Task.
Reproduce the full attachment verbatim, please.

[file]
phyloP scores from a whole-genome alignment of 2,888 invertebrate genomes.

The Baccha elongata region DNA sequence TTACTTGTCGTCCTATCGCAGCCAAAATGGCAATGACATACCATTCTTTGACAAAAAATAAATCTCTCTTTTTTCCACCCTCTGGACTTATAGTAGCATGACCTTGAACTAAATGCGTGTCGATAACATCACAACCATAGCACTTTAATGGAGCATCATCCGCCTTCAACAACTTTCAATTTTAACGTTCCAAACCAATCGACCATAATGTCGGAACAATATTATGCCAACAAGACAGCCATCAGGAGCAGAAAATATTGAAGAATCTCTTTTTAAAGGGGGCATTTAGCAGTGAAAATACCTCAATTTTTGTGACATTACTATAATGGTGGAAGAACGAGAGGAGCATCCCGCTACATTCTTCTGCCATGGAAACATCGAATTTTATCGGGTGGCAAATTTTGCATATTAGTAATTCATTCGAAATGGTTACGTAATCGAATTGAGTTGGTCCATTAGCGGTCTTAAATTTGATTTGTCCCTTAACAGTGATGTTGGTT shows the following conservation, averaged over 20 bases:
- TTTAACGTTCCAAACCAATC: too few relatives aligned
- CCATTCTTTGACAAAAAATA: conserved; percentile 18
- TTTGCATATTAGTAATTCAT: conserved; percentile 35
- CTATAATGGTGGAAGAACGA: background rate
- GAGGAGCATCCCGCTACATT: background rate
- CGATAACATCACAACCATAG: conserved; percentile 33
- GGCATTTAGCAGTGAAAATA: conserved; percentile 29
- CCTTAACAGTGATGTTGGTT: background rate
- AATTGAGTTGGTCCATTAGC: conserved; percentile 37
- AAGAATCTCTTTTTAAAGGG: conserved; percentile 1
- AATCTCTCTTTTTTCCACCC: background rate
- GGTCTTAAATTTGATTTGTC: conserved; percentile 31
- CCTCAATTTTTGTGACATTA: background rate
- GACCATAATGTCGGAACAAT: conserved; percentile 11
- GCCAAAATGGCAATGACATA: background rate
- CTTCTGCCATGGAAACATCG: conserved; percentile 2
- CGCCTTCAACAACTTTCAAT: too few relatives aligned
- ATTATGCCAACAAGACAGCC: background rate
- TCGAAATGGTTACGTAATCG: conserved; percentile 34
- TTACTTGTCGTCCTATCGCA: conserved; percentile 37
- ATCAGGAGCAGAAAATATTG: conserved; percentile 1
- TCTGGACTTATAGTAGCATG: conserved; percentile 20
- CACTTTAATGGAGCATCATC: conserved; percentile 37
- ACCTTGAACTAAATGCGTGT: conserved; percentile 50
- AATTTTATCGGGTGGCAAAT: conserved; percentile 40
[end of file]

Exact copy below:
phyloP scores from a whole-genome alignment of 2,888 invertebrate genomes.

The Baccha elongata region DNA sequence TTACTTGTCGTCCTATCGCAGCCAAAATGGCAATGACATACCATTCTTTGACAAAAAATAAATCTCTCTTTTTTCCACCCTCTGGACTTATAGTAGCATGACCTTGAACTAAATGCGTGTCGATAACATCACAACCATAGCACTTTAATGGAGCATCATCCGCCTTCAACAACTTTCAATTTTAACGTTCCAAACCAATCGACCATAATGTCGGAACAATATTATGCCAACAAGACAGCCATCAGGAGCAGAAAATATTGAAGAATCTCTTTTTAAAGGGGGCATTTAGCAGTGAAAATACCTCAATTTTTGTGACATTACTATAATGGTGGAAGAACGAGAGGAGCATCCCGCTACATTCTTCTGCCATGGAAACATCGAATTTTATCGGGTGGCAAATTTTGCATATTAGTAATTCATTCGAAATGGTTACGTAATCGAATTGAGTTGGTCCATTAGCGGTCTTAAATTTGATTTGTCCCTTAACAGTGATGTTGGTT shows the following conservation, averaged over 20 bases:
- TTTAACGTTCCAAACCAATC: too few relatives aligned
- CCATTCTTTGACAAAAAATA: conserved; percentile 18
- TTTGCATATTAGTAATTCAT: conserved; percentile 35
- CTATAATGGTGGAAGAACGA: background rate
- GAGGAGCATCCCGCTACATT: background rate
- CGATAACATCACAACCATAG: conserved; percentile 33
- GGCATTTAGCAGTGAAAATA: conserved; percentile 29
- CCTTAACAGTGATGTTGGTT: background rate
- AATTGAGTTGGTCCATTAGC: conserved; percentile 37
- AAGAATCTCTTTTTAAAGGG: conserved; percentile 1
- AATCTCTCTTTTTTCCACCC: background rate
- GGTCTTAAATTTGATTTGTC: conserved; percentile 31
- CCTCAATTTTTGTGACATTA: background rate
- GACCATAATGTCGGAACAAT: conserved; percentile 11
- GCCAAAATGGCAATGACATA: background rate
- CTTCTGCCATGGAAACATCG: conserved; percentile 2
- CGCCTTCAACAACTTTCAAT: too few relatives aligned
- ATTATGCCAACAAGACAGCC: background rate
- TCGAAATGGTTACGTAATCG: conserved; percentile 34
- TTACTTGTCGTCCTATCGCA: conserved; percentile 37
- ATCAGGAGCAGAAAATATTG: conserved; percentile 1
- TCTGGACTTATAGTAGCATG: conserved; percentile 20
- CACTTTAATGGAGCATCATC: conserved; percentile 37
- ACCTTGAACTAAATGCGTGT: conserved; percentile 50
- AATTTTATCGGGTGGCAAAT: conserved; percentile 40